February 24, 2009 at 10:26 am 1 comment

Moving lights offer a bunch of new parameters that have to be programmed to get the desired effect.  Most of them are self-explanatory like pan, tilt, & color.  Others might require a little more explanation or just a little hands-on to “get it.”  So, if you’re not following me on any concepts, I’m hoping that it will clear up when we get to hands-on training.  Please ask questions in the comments (even if you’re not a “lighting guy”!).  But, on to palettes!


Palettes are referenced data.  They incredibly useful for programming moving lights.  Essentially, if you’re going to use anything more than once, you should probably make a palette out of it.  There are 3 types of palettes: Beam, Focus, and Color.  Color and focus are actually pretty simple.  

For color, well, c’mon… but, color palettes are particularly useful on the washes where there are millions of color combinations.  On the spots, the color palettes let us quickly pick a color or split-color on the color wheel.  Basically, it’s just a quick way to get to the color you want.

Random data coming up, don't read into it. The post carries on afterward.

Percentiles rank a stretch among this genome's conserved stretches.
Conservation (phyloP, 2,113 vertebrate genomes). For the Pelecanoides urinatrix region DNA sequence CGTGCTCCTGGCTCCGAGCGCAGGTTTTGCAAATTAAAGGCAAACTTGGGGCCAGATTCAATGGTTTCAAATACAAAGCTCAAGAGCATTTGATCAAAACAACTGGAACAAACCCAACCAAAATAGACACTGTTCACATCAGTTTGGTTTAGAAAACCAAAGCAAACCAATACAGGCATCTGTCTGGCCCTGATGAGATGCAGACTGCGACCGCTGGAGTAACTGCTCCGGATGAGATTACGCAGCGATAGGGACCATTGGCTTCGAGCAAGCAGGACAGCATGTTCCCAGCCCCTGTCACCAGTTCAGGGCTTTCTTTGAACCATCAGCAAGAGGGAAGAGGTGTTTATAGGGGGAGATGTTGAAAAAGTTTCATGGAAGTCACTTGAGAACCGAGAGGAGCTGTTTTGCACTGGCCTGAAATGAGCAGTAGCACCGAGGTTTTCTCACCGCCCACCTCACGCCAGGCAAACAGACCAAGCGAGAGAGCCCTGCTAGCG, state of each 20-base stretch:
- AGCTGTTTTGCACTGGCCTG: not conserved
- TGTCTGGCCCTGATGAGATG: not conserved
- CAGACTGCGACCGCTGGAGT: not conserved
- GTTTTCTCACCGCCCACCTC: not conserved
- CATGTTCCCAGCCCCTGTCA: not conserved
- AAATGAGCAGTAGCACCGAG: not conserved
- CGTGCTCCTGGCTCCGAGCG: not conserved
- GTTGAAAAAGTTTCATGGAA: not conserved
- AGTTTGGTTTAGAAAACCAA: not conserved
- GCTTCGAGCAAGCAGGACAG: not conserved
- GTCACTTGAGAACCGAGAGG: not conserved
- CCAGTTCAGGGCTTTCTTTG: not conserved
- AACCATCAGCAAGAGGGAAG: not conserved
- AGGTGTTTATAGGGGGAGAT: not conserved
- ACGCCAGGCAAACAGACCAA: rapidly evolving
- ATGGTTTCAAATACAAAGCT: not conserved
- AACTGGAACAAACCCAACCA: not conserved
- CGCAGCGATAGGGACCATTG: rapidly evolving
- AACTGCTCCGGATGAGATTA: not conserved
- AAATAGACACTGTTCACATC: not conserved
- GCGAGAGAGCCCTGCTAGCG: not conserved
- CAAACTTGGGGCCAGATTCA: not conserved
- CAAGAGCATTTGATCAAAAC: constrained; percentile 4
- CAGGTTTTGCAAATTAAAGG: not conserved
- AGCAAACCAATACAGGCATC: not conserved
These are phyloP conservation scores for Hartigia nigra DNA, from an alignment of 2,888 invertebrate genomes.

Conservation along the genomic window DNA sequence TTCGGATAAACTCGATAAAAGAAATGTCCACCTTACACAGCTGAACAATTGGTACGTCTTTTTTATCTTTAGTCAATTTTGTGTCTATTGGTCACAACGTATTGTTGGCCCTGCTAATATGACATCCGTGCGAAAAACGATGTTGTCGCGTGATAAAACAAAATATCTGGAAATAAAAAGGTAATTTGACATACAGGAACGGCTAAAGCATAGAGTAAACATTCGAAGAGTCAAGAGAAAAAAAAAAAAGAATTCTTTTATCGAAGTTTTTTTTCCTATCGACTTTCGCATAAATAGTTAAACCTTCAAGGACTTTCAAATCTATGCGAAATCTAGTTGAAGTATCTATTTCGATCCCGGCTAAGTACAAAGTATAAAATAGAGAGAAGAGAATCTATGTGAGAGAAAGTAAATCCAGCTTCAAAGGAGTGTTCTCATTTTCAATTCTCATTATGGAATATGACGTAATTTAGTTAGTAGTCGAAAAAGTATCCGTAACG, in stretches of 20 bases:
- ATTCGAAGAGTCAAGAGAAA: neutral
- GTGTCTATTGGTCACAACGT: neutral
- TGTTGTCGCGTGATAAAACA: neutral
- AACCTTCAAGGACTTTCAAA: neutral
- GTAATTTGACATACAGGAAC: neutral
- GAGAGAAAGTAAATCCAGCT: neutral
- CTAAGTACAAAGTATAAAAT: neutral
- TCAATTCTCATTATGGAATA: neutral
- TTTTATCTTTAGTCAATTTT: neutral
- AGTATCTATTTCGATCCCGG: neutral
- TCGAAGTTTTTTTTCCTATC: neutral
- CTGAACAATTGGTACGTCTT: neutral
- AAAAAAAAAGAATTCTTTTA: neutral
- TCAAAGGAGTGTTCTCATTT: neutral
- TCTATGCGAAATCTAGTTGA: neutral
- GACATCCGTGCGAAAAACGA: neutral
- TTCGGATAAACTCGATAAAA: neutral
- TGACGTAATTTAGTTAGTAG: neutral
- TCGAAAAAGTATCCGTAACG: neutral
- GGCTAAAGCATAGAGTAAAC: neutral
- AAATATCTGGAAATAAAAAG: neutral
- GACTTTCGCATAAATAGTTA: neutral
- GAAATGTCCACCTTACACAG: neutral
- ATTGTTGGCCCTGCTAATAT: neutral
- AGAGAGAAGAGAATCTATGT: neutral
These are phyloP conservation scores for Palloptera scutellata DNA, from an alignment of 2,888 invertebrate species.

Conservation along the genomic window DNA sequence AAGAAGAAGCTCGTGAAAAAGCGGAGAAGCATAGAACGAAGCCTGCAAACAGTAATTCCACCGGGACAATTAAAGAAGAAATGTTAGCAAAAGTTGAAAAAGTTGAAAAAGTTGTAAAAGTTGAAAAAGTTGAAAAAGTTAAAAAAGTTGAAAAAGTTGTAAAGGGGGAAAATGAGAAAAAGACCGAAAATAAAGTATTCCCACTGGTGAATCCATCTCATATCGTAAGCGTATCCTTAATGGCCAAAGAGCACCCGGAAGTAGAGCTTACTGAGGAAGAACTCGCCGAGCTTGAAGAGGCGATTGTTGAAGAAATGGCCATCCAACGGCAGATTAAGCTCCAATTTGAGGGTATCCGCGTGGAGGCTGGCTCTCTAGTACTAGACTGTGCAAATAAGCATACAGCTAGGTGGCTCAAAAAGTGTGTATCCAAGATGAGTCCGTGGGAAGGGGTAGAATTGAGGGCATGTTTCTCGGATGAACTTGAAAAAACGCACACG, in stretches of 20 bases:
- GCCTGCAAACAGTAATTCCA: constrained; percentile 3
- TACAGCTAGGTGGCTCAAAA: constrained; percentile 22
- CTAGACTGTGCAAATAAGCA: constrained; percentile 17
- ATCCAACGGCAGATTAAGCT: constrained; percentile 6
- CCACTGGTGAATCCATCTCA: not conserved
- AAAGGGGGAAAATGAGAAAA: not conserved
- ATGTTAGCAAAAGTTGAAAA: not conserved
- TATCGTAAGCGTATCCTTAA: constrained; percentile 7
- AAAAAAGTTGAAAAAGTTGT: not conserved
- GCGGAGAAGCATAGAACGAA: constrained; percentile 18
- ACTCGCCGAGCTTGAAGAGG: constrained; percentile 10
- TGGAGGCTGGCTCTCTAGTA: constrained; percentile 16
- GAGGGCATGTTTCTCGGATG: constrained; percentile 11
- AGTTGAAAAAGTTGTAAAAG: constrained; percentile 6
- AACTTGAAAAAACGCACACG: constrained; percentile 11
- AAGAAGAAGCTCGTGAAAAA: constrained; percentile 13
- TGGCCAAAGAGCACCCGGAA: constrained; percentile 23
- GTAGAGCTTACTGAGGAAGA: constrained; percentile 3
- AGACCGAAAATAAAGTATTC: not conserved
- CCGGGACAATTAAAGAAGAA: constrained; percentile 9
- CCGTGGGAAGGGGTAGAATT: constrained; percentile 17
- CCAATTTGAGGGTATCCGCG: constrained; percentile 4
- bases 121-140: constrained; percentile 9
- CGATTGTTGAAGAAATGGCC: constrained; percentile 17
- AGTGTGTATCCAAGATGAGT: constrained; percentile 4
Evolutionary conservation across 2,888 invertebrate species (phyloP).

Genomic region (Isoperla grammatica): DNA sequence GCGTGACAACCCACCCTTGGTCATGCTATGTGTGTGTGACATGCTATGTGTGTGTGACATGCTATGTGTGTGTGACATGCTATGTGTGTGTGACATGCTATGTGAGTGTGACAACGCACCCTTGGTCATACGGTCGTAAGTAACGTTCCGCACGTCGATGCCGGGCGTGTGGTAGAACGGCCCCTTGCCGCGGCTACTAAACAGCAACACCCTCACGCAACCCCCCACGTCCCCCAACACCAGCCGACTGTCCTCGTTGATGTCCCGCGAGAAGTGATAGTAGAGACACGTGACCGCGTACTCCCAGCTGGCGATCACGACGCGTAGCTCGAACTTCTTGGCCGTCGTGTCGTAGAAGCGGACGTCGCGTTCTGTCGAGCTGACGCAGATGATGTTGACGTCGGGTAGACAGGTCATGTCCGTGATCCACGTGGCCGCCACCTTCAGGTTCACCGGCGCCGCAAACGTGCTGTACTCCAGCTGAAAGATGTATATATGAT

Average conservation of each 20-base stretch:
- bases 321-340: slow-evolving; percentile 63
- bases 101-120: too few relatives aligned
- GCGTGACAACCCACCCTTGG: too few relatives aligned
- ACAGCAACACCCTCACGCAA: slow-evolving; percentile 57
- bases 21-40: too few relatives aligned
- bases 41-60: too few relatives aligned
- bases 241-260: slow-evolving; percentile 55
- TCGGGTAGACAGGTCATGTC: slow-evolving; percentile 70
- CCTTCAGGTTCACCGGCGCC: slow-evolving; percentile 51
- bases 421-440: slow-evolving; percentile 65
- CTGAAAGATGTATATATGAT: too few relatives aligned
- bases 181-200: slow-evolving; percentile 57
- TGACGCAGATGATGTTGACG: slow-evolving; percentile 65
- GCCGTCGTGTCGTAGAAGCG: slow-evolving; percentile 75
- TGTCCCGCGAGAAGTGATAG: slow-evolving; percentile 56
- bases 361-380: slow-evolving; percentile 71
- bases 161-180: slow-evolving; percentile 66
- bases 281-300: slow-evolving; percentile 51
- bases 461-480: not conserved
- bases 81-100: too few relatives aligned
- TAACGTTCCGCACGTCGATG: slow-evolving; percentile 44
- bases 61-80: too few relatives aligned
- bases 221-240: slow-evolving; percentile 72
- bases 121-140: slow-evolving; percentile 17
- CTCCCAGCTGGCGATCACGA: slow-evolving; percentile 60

For focus, it’s a set of pan and tilt parameters.  This can be a little confusing because the actual lens focus (amount of diffusion of light) is actually recorded under beam palettes.

For beam, it’s everything else: gobo, gobo rotation, prism, prism rotation, strobe effects, and diffusion/edge (focus).  Ideally, we’ll have a beam palette program for each one of these, plus combinations of these and we’ll probably make a ton more…

So, if you want the moving spots to point on DS center, you grab them and choose focus palette 10.  Want purple? Pick color palette 4.  Want soft edged, slowly spinning gobos in a slowly spinning prism? Pick beam palette 21.  So, you can see how palettes let you quickly set a bunch of parameters and how this can help you program the moving lights much quicker.

Luckily, on the ION, we can label everything, including palettes.  However, at this time, I’m having difficulty displaying those labels while you’re working on programming.  Until then, I can export the data to a PDF and will likely re-organize it onto a single sheet that we can keep by the ION for quick reference.



Entry filed under: Lighting.

Moving Light Details From the big O

1 Comment Add your own

  • 1. Oz  |  February 25, 2009 at 5:36 pm

    Today at the training, I learned how to display the labels once they’re applied to lights… I also learned how the list can be somewhat easily accessed while you’re programming!

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